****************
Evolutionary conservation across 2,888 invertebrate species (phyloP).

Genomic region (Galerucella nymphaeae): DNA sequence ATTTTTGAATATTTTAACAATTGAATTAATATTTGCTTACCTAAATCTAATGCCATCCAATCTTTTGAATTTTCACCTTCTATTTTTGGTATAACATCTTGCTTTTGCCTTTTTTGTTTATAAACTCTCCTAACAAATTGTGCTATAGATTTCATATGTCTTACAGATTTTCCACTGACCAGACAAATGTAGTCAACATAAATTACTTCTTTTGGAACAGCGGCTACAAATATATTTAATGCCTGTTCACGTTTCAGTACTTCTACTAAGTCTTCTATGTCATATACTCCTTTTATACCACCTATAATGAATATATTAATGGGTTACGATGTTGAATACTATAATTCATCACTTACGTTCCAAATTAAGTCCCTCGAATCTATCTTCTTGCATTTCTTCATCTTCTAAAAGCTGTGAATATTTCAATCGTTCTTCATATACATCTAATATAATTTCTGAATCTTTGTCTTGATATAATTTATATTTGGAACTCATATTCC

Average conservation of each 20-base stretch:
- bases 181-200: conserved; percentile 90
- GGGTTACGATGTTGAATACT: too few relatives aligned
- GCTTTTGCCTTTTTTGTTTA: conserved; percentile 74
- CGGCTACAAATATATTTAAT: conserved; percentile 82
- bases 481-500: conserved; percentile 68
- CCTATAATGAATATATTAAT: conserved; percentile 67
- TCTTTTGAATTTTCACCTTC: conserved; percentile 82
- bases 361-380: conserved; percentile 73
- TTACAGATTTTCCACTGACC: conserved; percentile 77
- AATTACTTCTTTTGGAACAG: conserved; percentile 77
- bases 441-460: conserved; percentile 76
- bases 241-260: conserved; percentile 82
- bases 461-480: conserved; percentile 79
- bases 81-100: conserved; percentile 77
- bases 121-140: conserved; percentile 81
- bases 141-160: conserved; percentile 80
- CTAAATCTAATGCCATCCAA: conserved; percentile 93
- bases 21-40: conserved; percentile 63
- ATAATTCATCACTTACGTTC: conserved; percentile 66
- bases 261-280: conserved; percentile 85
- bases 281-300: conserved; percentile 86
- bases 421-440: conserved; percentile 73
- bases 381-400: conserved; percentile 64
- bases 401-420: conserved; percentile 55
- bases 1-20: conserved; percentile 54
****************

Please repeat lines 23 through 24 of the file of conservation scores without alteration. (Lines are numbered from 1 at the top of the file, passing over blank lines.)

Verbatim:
- bases 261-280: conserved; percentile 85
- bases 281-300: conserved; percentile 86